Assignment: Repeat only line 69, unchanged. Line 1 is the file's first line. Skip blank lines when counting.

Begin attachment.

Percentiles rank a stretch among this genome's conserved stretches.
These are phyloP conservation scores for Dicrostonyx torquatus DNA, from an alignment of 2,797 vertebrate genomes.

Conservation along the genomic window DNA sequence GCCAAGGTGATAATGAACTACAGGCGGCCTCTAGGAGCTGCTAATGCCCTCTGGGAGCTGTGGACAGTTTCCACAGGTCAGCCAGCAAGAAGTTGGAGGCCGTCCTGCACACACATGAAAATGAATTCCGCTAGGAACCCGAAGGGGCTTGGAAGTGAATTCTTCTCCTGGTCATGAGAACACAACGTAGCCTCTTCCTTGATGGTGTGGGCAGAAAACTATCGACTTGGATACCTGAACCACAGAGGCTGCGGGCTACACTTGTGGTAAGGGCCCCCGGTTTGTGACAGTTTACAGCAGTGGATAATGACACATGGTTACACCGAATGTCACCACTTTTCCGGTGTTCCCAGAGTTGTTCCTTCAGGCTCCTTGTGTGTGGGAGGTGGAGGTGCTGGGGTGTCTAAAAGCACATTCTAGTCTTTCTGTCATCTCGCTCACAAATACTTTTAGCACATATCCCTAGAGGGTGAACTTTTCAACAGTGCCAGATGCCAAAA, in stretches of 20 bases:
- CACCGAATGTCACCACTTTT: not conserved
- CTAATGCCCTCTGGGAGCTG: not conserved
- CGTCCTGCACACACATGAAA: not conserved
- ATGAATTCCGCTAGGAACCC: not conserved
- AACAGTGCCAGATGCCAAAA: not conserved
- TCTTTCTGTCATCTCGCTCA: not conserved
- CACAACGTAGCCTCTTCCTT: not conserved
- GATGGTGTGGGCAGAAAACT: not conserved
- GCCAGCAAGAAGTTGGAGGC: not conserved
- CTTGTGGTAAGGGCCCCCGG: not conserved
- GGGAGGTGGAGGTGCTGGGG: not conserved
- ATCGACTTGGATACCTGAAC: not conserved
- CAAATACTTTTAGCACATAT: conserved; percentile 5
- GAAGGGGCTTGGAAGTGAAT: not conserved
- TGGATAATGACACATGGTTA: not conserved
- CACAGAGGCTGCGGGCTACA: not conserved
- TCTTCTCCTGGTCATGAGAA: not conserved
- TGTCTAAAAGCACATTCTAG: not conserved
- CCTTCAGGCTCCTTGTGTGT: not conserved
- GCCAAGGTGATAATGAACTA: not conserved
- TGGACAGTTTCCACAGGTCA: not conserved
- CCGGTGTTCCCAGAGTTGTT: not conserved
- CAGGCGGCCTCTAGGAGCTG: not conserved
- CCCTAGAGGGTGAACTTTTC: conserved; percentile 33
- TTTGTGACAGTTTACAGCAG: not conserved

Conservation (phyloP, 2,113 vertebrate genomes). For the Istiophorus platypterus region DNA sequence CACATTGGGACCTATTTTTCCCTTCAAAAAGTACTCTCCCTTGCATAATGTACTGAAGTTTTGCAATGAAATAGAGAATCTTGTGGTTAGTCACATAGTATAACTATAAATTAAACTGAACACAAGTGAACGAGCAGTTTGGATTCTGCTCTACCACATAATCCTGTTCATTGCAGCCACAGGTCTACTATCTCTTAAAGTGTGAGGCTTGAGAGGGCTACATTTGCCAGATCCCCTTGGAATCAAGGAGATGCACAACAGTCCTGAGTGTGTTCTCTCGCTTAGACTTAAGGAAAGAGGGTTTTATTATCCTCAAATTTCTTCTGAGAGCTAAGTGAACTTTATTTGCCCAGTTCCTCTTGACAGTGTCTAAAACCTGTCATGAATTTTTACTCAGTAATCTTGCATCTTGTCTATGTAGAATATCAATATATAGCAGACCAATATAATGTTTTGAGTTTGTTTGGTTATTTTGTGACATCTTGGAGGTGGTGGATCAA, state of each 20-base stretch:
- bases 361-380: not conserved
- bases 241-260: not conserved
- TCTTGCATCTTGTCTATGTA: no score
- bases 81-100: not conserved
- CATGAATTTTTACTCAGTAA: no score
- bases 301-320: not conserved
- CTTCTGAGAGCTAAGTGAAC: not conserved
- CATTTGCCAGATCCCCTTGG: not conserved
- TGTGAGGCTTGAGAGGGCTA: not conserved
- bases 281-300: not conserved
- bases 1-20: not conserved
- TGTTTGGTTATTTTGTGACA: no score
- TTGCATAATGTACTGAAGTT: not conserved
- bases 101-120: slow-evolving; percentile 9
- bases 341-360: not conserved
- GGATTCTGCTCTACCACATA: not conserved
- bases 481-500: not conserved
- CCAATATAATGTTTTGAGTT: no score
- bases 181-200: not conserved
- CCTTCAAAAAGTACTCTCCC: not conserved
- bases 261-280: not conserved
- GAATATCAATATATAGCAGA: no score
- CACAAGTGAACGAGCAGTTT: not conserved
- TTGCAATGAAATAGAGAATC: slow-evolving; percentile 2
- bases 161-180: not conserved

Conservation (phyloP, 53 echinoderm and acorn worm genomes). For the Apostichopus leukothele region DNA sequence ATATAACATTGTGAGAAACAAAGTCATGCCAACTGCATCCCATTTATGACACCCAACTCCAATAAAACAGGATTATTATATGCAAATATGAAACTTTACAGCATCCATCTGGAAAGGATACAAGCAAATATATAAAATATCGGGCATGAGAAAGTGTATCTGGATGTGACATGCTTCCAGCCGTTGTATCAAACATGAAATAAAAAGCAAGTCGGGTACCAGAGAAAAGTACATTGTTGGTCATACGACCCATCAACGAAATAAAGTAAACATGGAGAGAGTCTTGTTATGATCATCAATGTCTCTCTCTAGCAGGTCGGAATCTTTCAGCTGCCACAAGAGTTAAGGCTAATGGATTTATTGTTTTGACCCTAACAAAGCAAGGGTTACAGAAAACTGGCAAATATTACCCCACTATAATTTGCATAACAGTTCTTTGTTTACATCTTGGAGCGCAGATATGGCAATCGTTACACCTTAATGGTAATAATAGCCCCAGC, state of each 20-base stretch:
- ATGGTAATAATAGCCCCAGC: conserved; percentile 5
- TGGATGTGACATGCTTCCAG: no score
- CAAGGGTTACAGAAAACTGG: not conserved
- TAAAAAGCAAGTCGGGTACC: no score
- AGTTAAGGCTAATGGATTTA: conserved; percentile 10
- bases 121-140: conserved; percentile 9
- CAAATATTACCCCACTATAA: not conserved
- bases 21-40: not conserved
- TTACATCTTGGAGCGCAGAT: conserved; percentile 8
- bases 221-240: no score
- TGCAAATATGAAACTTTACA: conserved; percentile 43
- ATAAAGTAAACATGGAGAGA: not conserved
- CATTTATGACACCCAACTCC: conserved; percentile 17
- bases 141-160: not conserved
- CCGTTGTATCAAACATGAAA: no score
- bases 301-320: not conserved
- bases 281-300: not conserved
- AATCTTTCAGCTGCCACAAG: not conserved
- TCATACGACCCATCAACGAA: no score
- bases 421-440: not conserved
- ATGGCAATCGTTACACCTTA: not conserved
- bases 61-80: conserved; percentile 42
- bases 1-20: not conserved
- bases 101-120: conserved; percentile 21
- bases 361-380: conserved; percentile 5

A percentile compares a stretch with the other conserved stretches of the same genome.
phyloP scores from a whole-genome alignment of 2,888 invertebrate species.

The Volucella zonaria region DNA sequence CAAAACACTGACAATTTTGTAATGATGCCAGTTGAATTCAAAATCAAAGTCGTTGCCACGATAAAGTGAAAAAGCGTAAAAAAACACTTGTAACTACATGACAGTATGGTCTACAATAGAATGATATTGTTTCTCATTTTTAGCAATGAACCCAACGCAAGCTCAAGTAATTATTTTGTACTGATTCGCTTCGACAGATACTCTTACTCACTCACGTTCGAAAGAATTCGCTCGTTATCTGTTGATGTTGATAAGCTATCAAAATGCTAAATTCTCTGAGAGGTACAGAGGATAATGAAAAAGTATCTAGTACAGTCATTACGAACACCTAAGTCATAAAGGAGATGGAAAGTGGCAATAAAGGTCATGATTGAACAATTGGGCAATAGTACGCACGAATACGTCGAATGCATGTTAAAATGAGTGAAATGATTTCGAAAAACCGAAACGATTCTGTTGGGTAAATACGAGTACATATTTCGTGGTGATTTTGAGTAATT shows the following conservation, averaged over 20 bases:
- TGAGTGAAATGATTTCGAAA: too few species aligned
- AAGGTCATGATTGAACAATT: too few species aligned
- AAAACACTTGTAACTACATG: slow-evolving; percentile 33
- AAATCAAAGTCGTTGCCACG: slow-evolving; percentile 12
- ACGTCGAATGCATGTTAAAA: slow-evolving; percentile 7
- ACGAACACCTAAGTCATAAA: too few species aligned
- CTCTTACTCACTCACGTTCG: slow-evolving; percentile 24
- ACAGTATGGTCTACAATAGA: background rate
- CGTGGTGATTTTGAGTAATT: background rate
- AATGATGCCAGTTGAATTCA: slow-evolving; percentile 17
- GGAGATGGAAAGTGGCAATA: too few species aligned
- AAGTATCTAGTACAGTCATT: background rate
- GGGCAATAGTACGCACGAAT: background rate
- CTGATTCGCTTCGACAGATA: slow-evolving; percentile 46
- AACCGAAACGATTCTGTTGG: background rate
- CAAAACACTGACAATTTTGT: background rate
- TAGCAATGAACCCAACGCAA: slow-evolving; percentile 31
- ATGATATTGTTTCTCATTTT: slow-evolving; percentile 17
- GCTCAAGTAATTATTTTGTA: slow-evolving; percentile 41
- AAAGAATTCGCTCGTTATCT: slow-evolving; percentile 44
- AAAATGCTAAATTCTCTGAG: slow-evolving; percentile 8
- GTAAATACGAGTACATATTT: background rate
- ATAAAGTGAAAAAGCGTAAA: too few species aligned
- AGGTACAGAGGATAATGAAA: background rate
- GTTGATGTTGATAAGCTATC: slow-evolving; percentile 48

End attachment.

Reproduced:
- bases 141-160: not conserved